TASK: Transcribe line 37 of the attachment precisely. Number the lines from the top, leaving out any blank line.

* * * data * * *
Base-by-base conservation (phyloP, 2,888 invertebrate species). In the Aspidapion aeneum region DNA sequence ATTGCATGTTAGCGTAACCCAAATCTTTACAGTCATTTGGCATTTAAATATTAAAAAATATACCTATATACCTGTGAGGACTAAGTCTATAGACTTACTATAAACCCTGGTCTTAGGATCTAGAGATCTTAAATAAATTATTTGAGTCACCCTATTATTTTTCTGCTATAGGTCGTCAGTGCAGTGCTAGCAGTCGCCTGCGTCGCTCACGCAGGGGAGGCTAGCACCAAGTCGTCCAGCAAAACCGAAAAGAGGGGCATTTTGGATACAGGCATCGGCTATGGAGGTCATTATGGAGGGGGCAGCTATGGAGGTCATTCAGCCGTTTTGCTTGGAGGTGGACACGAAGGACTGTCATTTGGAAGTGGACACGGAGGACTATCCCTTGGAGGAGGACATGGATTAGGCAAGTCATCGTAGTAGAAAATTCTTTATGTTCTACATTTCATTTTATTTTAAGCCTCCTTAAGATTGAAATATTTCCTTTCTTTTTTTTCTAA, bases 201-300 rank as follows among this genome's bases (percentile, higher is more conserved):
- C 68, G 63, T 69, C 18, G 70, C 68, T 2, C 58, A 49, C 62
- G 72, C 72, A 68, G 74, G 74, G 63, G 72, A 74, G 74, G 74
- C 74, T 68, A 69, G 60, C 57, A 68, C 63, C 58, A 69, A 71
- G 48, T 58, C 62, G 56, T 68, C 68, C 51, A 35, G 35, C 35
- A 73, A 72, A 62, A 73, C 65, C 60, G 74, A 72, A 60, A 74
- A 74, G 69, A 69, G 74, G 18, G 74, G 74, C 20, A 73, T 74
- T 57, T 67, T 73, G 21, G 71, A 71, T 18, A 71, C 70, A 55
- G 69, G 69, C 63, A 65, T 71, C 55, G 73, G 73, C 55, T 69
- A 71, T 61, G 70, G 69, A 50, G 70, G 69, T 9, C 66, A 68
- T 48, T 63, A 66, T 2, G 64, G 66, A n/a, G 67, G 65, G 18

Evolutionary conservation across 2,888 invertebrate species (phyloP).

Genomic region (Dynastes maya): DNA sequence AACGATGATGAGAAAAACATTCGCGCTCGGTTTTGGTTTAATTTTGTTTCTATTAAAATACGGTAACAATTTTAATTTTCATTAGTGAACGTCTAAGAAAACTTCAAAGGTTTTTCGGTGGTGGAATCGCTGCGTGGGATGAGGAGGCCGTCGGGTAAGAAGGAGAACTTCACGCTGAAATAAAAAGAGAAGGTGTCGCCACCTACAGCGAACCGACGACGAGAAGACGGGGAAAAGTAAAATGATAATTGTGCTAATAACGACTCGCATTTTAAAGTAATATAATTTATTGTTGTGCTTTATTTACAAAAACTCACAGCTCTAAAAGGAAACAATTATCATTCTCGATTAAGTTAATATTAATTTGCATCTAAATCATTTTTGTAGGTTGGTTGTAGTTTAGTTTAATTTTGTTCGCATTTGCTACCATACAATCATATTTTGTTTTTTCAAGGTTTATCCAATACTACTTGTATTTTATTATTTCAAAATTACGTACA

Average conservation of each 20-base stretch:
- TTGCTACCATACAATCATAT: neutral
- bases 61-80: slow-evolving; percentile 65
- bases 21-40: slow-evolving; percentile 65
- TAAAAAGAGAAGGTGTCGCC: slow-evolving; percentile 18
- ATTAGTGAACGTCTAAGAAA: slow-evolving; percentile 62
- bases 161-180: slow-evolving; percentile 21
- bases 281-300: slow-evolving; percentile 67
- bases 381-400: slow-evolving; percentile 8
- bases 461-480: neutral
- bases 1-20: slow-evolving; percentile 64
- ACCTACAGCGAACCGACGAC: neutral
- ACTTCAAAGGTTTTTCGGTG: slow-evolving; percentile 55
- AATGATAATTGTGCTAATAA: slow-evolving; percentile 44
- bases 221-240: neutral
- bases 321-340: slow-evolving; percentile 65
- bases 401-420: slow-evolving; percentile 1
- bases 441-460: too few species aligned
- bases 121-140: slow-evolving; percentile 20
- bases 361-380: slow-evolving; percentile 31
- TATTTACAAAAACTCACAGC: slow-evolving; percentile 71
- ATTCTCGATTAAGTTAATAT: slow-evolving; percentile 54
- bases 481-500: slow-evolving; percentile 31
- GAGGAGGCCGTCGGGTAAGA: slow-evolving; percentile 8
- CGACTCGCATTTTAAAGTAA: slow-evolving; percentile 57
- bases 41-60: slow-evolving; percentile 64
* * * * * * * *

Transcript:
- GAGGAGGCCGTCGGGTAAGA: slow-evolving; percentile 8